Atomic Design principles </img>

Ever since I started working at MYOB, one of the biggest challenges the company faces is consistency. Not just from a visual standpoint (which in itself is incredibly challenging when you have multiple products in three different cities and for a long time there, being the only visual designer in the company), but in terms of re-usable, robust components for the devs which ideally minimize efforts required and help achieve that consistency.

Luckily, MYOB understands what is required to make the consistency drive better and there is a real passion to improve the way we work as a company as a whole, myself included. I often get in amongst the many teams, see how I can improve not just the consistency but also the communication between teams. Having that birds-eye view somewhat using Slack when communicating with remote dev and UX teams or going up to people, face-to-face, means the re-iteration of this message is happening constantly to those who can really help make the consistency drive achievable. I’m not going to lie and say we’re doing a perfect job just yet but the efforts to get there are always improving.

I implemented a style guide of re-usable HTML and CSS elements during 2015 called which in essence is what the product UX/design team wanted to get out there to help push more consistency within our products. Many of the visual styles already existed when I started and implemented this living style guide and it’s very much a v1.0 but it’s already a place devs can go to to make sure all the visual styles are more consistent. It’s always evolving, things get added regularly as our needs change but it’s far from perfect. When I look at the recent Salesforce style guide, I see we have a lot of work to do. But plans are in motion to get something as robust and detailed as this as well as a plethora of other resources.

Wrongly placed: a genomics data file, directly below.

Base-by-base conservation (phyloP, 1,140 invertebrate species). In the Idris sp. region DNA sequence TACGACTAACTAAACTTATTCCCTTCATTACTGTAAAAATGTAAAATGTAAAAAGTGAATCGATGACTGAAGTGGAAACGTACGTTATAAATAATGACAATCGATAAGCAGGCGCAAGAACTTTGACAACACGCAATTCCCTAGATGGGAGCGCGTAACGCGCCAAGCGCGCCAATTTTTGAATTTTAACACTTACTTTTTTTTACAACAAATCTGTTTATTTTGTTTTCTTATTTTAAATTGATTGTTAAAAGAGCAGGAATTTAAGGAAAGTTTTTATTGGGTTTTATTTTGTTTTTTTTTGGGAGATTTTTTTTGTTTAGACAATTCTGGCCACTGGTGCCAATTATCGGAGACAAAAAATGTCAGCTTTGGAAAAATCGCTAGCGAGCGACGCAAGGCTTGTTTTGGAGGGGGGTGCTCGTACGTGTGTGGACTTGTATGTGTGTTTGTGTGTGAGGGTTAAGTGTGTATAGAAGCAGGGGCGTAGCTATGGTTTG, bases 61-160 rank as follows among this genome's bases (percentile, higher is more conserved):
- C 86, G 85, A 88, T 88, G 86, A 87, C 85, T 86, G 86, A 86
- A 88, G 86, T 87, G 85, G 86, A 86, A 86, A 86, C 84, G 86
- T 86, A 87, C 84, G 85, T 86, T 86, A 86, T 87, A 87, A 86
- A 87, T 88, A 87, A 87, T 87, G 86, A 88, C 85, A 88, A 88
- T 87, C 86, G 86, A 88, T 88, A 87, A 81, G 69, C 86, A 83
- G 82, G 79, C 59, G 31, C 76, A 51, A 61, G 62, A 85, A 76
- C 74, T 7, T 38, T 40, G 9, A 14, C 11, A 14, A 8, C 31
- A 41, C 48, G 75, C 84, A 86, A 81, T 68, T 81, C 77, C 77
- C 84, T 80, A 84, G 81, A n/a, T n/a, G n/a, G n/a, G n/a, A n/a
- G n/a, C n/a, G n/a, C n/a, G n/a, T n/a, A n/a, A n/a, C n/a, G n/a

v2.0 discussions are well underway including using React re-usable components, better front-end guidelines, expanding how the design teams work, and much, much more (which I can’t talk about right now). Let’s just say what we have is a great start because MYOB has never had something like this in the past and it’s already been widely adopted by many teams within the organisation.

At times, you feel like ultimately, it would be so robust and the holy grail of pattern libraries, that a UX designer could simply sketch a problem and the devs could just use what’s in Feelix and make it perfect. Playing devil’s advocate here but I question whether that would ever happen, especially in such a complex machine that is MYOB. I can only speculate too, that many other product companies face the same problems. I feel like right now, many companies are trying to nail this one. But we must always push to improve. One thing we rarely do is look back at where we were 1 to 5 years ago but when we do, we realise we’ve actually made significant steps forward. And at my time so far at MYOB, that’s definitely been the case.

Visual Atomic Design

On a closing note, I just want to make mention of Atomic Design and just how challenging it is to make the visuals work (ie look decent) in any scenario for multiple products. So far, I don’t think we’ve nailed it with our current styles and I think it requires a lot of testing and exploration, but I’m also keen to test some methods in brand-new designs this year to see how it can be more achievable going forward. Personally, that’s where I’m happiest, exploring and testing where we could be, but with pieces already in play, and with the lessons we’ve learned along the way, I’m confident significant improvements will happen in 2016.